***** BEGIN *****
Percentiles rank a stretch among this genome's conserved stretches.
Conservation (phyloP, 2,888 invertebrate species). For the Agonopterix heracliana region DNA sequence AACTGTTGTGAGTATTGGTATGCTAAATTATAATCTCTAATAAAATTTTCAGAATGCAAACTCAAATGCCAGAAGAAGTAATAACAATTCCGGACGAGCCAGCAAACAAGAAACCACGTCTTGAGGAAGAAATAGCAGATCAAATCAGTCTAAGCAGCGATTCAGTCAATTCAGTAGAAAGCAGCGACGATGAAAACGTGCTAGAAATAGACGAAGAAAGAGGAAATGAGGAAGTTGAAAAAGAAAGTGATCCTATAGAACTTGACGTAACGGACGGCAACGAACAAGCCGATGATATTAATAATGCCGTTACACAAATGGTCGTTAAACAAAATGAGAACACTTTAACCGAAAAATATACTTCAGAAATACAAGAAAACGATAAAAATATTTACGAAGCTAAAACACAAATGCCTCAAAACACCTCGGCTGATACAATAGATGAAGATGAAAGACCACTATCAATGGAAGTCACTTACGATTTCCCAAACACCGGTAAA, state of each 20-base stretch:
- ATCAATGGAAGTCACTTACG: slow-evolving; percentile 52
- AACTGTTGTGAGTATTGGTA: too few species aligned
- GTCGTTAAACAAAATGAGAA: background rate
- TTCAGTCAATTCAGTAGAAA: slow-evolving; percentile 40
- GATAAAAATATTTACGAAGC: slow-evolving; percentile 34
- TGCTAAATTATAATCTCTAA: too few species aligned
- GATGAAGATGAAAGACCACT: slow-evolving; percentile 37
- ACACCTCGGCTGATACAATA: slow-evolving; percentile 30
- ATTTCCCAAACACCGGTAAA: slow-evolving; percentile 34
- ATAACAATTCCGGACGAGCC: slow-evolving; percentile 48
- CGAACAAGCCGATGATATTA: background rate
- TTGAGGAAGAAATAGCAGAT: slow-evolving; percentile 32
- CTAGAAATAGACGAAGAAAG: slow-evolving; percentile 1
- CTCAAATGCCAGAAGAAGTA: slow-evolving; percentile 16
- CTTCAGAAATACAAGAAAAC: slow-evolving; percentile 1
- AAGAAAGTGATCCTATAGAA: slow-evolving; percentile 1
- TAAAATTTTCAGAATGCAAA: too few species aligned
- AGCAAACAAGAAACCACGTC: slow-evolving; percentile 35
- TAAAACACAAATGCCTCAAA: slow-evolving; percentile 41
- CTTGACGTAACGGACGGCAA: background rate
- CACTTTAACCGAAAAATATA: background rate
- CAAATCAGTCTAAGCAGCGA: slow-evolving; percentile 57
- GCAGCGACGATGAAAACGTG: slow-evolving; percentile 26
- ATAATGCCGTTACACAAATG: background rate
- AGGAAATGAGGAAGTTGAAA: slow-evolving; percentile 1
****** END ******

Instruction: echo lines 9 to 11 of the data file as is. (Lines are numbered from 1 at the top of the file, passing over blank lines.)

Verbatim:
- GATGAAGATGAAAGACCACT: slow-evolving; percentile 37
- ACACCTCGGCTGATACAATA: slow-evolving; percentile 30
- ATTTCCCAAACACCGGTAAA: slow-evolving; percentile 34